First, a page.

In addition to the daily pain management program outlined above, many people find they still need a safe way to manage acute flare ups. Whether it’s caused by a recent injury, cold weather, or general aggravation  – we recommend vaporizing CBD isolate to combat these acute pain flare ups. The benefit of vaporizing or dabbing CBD isolate is that the relief can be felt almost instantaneously. CBD isolate is 99% pure CBD and provides a wave of relief that can be felt throughout the whole body.
Cannabis has mental and physical effects, such as creating a "high" or "stoned" feeling, a general change in perception, heightened mood, and an increase in appetite.[21][22] Onset of effects is within minutes when smoked, and about 30 to 60 minutes when cooked and eaten.[21][23] They last for between two and six hours.[23] Short-term side effects may include a decrease in short-term memory, dry mouth, impaired motor skills, red eyes, and feelings of paranoia or anxiety.[21][24][25] Long-term side effects may include addiction, decreased mental ability in those who started as teenagers, and behavioral problems in children whose mothers used cannabis during pregnancy.[21] There is a strong relation between cannabis use and the risk of psychosis,[26] though the cause-and-effect is debated.[27]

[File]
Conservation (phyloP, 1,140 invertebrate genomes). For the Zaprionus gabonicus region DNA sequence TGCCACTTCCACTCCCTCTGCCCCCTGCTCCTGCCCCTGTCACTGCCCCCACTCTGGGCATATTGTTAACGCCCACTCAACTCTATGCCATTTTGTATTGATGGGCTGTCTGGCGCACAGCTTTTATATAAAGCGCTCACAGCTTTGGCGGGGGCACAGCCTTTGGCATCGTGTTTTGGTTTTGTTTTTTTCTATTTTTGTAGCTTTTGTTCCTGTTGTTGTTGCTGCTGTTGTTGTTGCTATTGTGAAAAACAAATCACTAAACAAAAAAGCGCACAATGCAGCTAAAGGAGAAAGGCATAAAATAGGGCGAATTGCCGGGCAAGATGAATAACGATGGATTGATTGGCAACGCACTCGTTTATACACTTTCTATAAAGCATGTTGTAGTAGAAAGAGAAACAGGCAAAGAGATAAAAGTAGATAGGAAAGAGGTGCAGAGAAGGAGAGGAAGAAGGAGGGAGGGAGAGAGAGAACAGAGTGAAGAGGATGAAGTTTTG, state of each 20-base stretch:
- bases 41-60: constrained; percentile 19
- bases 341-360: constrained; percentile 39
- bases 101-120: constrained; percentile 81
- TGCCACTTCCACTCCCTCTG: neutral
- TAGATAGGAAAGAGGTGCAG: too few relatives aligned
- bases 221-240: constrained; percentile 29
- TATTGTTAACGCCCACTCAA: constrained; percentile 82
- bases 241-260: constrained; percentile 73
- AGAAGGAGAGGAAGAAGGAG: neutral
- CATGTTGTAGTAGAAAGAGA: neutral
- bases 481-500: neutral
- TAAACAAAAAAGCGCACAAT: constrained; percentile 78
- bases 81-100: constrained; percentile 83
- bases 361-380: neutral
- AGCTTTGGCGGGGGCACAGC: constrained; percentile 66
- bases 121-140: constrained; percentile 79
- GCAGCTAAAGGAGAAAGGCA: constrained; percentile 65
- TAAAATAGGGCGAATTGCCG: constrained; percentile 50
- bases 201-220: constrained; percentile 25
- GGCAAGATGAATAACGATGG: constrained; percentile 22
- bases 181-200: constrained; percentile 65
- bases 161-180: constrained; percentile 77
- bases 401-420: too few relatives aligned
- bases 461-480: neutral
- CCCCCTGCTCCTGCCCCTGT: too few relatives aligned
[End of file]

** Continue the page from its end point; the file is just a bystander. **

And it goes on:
Bruce Perlowin, CEO of Hemp, Inc, (OTC: HEMP), believes hemp legalization will drive disenfranchised farmers "back-to-the-land" now that they'll have a solid economic basis in industrial hemp to rely on. "Our strategy has been to partner with farmers across the country in states where hemp cultivation and manufacturing is legal to provide them with the infrastructure needed to make a profit off this incredible crop, and this bill will be an incredible boon for the American small family farm," Perlowin told me. "The health and wellness industries are in for a major overhaul with the massive research and development and exploration into CBD‘s, CBGs, CBN’s and 113 other cannabinoids as well as some 300 terpenes found in the industrial hemp plant."